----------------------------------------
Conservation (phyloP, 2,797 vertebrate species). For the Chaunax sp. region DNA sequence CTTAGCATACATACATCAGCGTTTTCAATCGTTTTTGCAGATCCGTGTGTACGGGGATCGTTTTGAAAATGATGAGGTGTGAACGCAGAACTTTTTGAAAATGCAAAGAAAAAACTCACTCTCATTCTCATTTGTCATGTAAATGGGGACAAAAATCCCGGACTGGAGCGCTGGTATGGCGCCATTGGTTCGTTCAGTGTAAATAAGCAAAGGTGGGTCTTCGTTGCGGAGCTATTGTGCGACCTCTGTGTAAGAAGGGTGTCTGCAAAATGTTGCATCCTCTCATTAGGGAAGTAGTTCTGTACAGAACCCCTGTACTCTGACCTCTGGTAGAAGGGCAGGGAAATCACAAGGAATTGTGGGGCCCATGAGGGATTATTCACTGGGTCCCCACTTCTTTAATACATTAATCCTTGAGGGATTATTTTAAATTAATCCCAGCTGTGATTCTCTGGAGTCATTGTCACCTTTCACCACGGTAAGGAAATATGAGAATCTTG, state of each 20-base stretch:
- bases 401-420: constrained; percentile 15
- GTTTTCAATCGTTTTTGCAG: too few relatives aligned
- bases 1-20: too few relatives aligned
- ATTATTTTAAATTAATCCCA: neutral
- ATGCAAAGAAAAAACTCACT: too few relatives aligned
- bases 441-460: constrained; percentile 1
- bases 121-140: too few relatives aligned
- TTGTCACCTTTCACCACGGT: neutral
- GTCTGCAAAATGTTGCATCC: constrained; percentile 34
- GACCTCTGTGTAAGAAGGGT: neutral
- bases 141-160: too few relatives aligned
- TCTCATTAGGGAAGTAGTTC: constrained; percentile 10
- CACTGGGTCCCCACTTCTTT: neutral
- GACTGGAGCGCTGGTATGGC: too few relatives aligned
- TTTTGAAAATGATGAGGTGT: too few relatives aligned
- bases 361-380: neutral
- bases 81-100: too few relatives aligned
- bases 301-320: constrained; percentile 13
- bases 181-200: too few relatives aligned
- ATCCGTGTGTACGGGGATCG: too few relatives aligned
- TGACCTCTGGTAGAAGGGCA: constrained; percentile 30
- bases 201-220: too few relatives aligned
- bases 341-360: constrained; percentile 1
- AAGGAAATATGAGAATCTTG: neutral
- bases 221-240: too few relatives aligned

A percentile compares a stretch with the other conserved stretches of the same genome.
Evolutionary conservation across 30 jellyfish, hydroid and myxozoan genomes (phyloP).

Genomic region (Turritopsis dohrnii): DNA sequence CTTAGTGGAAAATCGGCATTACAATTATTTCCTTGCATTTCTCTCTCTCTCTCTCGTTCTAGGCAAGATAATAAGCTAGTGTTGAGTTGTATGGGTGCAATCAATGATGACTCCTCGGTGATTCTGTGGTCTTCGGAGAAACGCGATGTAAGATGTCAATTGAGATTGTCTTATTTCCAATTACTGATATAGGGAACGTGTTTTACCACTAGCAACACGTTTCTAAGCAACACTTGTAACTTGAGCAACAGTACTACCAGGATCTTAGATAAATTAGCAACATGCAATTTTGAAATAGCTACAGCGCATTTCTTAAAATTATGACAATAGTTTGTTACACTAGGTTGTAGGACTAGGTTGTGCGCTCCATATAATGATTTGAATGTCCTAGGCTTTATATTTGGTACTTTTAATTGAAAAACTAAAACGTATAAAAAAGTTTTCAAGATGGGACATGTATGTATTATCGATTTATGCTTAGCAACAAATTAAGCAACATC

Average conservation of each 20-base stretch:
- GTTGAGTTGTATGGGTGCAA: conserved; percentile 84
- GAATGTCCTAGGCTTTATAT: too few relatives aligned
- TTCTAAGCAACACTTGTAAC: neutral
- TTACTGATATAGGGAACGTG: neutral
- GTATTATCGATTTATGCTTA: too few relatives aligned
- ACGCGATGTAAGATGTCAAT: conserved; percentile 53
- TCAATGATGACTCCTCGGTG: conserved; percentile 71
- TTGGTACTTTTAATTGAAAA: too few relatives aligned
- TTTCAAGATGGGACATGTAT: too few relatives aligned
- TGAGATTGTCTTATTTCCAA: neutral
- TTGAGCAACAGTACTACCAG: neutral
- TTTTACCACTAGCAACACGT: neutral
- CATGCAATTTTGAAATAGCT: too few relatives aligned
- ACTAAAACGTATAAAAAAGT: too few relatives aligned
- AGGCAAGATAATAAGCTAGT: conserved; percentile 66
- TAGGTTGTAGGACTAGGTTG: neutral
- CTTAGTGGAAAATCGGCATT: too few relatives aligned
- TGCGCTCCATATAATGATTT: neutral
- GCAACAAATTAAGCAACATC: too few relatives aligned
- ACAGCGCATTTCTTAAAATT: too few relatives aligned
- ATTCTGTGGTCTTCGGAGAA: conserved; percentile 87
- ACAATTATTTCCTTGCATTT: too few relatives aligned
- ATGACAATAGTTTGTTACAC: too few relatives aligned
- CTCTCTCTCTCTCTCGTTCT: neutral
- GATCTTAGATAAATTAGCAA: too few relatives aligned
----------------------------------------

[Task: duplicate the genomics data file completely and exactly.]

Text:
Conservation (phyloP, 2,797 vertebrate species). For the Chaunax sp. region DNA sequence CTTAGCATACATACATCAGCGTTTTCAATCGTTTTTGCAGATCCGTGTGTACGGGGATCGTTTTGAAAATGATGAGGTGTGAACGCAGAACTTTTTGAAAATGCAAAGAAAAAACTCACTCTCATTCTCATTTGTCATGTAAATGGGGACAAAAATCCCGGACTGGAGCGCTGGTATGGCGCCATTGGTTCGTTCAGTGTAAATAAGCAAAGGTGGGTCTTCGTTGCGGAGCTATTGTGCGACCTCTGTGTAAGAAGGGTGTCTGCAAAATGTTGCATCCTCTCATTAGGGAAGTAGTTCTGTACAGAACCCCTGTACTCTGACCTCTGGTAGAAGGGCAGGGAAATCACAAGGAATTGTGGGGCCCATGAGGGATTATTCACTGGGTCCCCACTTCTTTAATACATTAATCCTTGAGGGATTATTTTAAATTAATCCCAGCTGTGATTCTCTGGAGTCATTGTCACCTTTCACCACGGTAAGGAAATATGAGAATCTTG, state of each 20-base stretch:
- bases 401-420: constrained; percentile 15
- GTTTTCAATCGTTTTTGCAG: too few relatives aligned
- bases 1-20: too few relatives aligned
- ATTATTTTAAATTAATCCCA: neutral
- ATGCAAAGAAAAAACTCACT: too few relatives aligned
- bases 441-460: constrained; percentile 1
- bases 121-140: too few relatives aligned
- TTGTCACCTTTCACCACGGT: neutral
- GTCTGCAAAATGTTGCATCC: constrained; percentile 34
- GACCTCTGTGTAAGAAGGGT: neutral
- bases 141-160: too few relatives aligned
- TCTCATTAGGGAAGTAGTTC: constrained; percentile 10
- CACTGGGTCCCCACTTCTTT: neutral
- GACTGGAGCGCTGGTATGGC: too few relatives aligned
- TTTTGAAAATGATGAGGTGT: too few relatives aligned
- bases 361-380: neutral
- bases 81-100: too few relatives aligned
- bases 301-320: constrained; percentile 13
- bases 181-200: too few relatives aligned
- ATCCGTGTGTACGGGGATCG: too few relatives aligned
- TGACCTCTGGTAGAAGGGCA: constrained; percentile 30
- bases 201-220: too few relatives aligned
- bases 341-360: constrained; percentile 1
- AAGGAAATATGAGAATCTTG: neutral
- bases 221-240: too few relatives aligned

A percentile compares a stretch with the other conserved stretches of the same genome.
Evolutionary conservation across 30 jellyfish, hydroid and myxozoan genomes (phyloP).

Genomic region (Turritopsis dohrnii): DNA sequence CTTAGTGGAAAATCGGCATTACAATTATTTCCTTGCATTTCTCTCTCTCTCTCTCGTTCTAGGCAAGATAATAAGCTAGTGTTGAGTTGTATGGGTGCAATCAATGATGACTCCTCGGTGATTCTGTGGTCTTCGGAGAAACGCGATGTAAGATGTCAATTGAGATTGTCTTATTTCCAATTACTGATATAGGGAACGTGTTTTACCACTAGCAACACGTTTCTAAGCAACACTTGTAACTTGAGCAACAGTACTACCAGGATCTTAGATAAATTAGCAACATGCAATTTTGAAATAGCTACAGCGCATTTCTTAAAATTATGACAATAGTTTGTTACACTAGGTTGTAGGACTAGGTTGTGCGCTCCATATAATGATTTGAATGTCCTAGGCTTTATATTTGGTACTTTTAATTGAAAAACTAAAACGTATAAAAAAGTTTTCAAGATGGGACATGTATGTATTATCGATTTATGCTTAGCAACAAATTAAGCAACATC

Average conservation of each 20-base stretch:
- GTTGAGTTGTATGGGTGCAA: conserved; percentile 84
- GAATGTCCTAGGCTTTATAT: too few relatives aligned
- TTCTAAGCAACACTTGTAAC: neutral
- TTACTGATATAGGGAACGTG: neutral
- GTATTATCGATTTATGCTTA: too few relatives aligned
- ACGCGATGTAAGATGTCAAT: conserved; percentile 53
- TCAATGATGACTCCTCGGTG: conserved; percentile 71
- TTGGTACTTTTAATTGAAAA: too few relatives aligned
- TTTCAAGATGGGACATGTAT: too few relatives aligned
- TGAGATTGTCTTATTTCCAA: neutral
- TTGAGCAACAGTACTACCAG: neutral
- TTTTACCACTAGCAACACGT: neutral
- CATGCAATTTTGAAATAGCT: too few relatives aligned
- ACTAAAACGTATAAAAAAGT: too few relatives aligned
- AGGCAAGATAATAAGCTAGT: conserved; percentile 66
- TAGGTTGTAGGACTAGGTTG: neutral
- CTTAGTGGAAAATCGGCATT: too few relatives aligned
- TGCGCTCCATATAATGATTT: neutral
- GCAACAAATTAAGCAACATC: too few relatives aligned
- ACAGCGCATTTCTTAAAATT: too few relatives aligned
- ATTCTGTGGTCTTCGGAGAA: conserved; percentile 87
- ACAATTATTTCCTTGCATTT: too few relatives aligned
- ATGACAATAGTTTGTTACAC: too few relatives aligned
- CTCTCTCTCTCTCTCGTTCT: neutral
- GATCTTAGATAAATTAGCAA: too few relatives aligned